Rich Hill returning as a playoff reliever may not be all bad for the Dodgers

On Friday, I wrote about what the Dodgers’ bullpen might look like come October. Contained within was a look at the starting rotation. There are three easy locks in the form of Walker Buehler, Clayton Kershaw and Hyun-Jin Ryu. The fourth spot would be determined by Rich Hill‘s health.

The good news is the Dodgers (seemingly) expect Hill to be healthy enough to pitch in the postseason. The bad news is, well, this:

That’s a bummer, but it may not be as big a blow as it appears on the surface. It’s hard to say that about a pitcher who has a 2.66 ERA, .585 OPS against and a 16.7 K-BB% in 47 1/3 postseason innings as a Dodger, but this could end up being a kinda-sorta good thing.

As of now, you might pencil in Kenta Maeda into the No. 4 spot. I mean, that’s his role at present. But if the last two postseasons are any indicator, the Dodgers are probably moving him to the bullpen because they’ll need the help there.

I posited that 21-year-old Dustin May could claim that spot since Ross Stripling isn’t yet healthy and basically in the same boat as Hill. Of course, there’s the worry about putting too much strain on May in terms of an innings count. And if he is a candidate for the postseason rotation, postseason innings come with a bit more stress than an early-August game with an 18-game divisional lead. May’s career-high in innings pitched is 134, set back in 2017. He hit 132 2/3 innings last season, so the Dodgers have done a good job of managing his workload in the minors. Between the minors and LA this season, he’s at 106 2/3. With about six weeks left (and if he remains in the rotation), May could make at least that many starts. If you figure 5 IP/GS (on the low side), he’ll come in just above his career-high — and honestly, he’s probably going to best it. The concern about him wearing down in the postseason is legitimate, so maybe teaming May with Hill (and/or Julio Urias) to get the Dodgers through 6-7 innings could be the way to go in the playoffs.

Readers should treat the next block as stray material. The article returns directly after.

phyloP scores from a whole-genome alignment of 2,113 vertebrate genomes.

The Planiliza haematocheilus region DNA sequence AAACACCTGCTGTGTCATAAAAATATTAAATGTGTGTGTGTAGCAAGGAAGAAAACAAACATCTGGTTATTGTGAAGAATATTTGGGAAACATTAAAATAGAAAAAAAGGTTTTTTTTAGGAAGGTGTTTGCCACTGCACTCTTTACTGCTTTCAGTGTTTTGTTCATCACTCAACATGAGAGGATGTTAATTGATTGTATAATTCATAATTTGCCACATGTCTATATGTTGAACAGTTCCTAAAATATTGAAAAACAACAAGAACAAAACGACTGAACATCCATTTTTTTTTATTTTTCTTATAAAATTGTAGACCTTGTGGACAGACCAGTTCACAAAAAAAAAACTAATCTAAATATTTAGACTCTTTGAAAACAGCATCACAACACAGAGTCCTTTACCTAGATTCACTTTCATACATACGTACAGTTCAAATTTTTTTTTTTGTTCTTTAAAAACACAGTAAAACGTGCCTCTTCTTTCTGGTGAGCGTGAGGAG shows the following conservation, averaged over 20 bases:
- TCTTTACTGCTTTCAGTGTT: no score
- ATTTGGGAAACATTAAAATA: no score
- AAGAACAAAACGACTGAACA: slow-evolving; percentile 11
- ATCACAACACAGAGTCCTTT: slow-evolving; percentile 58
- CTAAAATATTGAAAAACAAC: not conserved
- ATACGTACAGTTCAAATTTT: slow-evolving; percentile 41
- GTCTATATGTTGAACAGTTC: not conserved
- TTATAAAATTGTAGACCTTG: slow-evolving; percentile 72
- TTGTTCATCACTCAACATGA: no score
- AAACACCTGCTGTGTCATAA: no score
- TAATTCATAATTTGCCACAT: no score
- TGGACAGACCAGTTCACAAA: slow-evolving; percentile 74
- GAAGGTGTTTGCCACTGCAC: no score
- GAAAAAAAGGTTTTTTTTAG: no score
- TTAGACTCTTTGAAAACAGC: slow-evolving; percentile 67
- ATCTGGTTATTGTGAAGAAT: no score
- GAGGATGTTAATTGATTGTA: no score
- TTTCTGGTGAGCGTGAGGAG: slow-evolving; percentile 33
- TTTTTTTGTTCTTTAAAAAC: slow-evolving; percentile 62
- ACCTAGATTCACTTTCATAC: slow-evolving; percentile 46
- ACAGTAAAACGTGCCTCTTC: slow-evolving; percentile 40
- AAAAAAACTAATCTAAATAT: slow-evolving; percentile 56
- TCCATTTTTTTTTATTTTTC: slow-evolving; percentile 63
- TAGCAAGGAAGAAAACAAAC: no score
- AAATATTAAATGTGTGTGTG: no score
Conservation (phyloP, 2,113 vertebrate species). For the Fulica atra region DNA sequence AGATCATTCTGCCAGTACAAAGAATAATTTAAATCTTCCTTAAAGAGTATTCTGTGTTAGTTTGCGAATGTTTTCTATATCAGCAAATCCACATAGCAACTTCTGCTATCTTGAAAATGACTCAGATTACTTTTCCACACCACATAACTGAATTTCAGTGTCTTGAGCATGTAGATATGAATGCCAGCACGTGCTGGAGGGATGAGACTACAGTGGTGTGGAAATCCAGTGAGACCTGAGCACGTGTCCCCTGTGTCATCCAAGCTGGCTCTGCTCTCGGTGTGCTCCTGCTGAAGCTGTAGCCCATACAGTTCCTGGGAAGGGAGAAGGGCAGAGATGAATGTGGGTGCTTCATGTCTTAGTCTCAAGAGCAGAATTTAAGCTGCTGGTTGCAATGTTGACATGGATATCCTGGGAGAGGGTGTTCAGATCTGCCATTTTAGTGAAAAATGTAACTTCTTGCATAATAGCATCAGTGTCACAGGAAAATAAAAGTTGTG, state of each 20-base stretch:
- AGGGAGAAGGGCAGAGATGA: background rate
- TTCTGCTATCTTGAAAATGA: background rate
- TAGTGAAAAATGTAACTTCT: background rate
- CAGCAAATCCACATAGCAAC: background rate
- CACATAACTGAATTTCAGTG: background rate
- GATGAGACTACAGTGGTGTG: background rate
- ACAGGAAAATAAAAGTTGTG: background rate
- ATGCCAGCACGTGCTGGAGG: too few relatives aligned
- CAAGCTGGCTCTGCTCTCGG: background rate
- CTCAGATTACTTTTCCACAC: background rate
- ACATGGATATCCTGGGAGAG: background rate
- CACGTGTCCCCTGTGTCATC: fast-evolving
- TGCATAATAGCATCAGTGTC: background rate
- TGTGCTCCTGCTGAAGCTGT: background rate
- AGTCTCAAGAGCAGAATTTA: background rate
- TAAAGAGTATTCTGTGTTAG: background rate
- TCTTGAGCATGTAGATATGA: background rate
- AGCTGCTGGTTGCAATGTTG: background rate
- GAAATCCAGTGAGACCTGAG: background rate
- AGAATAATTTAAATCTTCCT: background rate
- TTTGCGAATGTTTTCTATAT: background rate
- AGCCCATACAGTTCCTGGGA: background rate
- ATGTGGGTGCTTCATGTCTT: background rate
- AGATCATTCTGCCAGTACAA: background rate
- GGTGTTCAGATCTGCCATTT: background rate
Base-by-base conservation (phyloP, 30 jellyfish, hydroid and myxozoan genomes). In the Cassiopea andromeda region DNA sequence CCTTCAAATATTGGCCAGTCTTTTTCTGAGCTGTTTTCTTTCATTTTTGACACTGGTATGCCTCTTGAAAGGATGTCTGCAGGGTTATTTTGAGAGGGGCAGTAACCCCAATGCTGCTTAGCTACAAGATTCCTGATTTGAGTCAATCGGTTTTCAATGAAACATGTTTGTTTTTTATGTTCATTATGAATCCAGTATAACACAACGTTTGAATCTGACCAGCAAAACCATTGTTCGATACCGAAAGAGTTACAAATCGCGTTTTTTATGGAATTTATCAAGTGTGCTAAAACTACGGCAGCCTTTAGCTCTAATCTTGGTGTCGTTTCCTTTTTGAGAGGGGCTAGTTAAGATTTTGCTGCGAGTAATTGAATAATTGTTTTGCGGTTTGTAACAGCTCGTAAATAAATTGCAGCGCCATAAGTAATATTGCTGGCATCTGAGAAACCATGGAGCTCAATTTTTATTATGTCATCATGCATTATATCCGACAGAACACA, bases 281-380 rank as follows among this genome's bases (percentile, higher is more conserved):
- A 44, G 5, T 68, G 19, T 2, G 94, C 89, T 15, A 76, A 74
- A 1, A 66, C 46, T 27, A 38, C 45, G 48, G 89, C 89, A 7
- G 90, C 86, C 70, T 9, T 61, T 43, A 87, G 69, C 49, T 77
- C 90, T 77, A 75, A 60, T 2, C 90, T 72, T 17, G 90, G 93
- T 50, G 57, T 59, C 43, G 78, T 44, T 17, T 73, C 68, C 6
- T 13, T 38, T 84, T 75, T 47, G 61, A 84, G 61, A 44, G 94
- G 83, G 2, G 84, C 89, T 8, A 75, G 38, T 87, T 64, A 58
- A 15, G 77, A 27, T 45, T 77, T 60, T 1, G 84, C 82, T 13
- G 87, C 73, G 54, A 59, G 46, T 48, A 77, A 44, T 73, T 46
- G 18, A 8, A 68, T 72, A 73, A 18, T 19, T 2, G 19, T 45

Look what the Astros did in the 2017 World Series. Lance McCullers and Brad Peacock combined to pitch Houston to a 5-3 Game 3 win over the Dodgers. McCullers went 5 1/3 innings while Peacock threw 3 2/3 innings. I’m not saying a May-Hill combination should be expected to throw all nine innings (I mean, they can, but it shouldn’t be expected), but if the Dodgers can get 18-21 outs between the two of them, that would go a long way to alleviating some pressure on the bullpen, because we know games in October tend to be a lot closer than they are in the regular season. Also, this wouldn’t be a long-term proposition, as the Dodgers might be in a position to use this tandem three times in October, if they’re lucky, and more likely twice.

Not only that, May and Hill are couldn’t be any more different in terms of pitching philosophies. May does it from the right side with a high-velocity sinker, a cutter and curveball that he has yet to find in the majors. Hill does it from the left side with a high-spin 4-seam fastball that struggles to hit 91 MPH on the gun and one of the best curveballs in the game. Having two guys giving different looks could keep the opposing lineup off-guard a bit.

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Yes, it’d be ideal if Hill were healthy and ready to go 6-plus innings in the postseason (something he has done just twice in 10 playoff starts with the Dodgers), but having the proverbial two-headed monster occupying one spot in the starting rotation could end up being an advantage.

We’ll see what happens in six weeks’ time. But having a healthy Rich Hill — in any capacity — would be a bonus for the Dodgers. Pairing him with a young gun like May could end up being the perfect combination.

About Dustin Nosler

Dustin Nosler
Dustin Nosler began writing about the Dodgers in July 2009 at his blog, Feelin' Kinda Blue. He co-hosts a weekly podcast with Jared Massey called Dugout Blues. He is a contributor/editor at The Hardball Times. He graduated from California State University, Sacramento, with his bachelor’s degree in journalism and a minor in digital media. While at CSUS, he worked for the student-run newspaper The State Hornet for three years, culminating with a 1-year term as editor-in-chief. He resides in Stockton, Calif.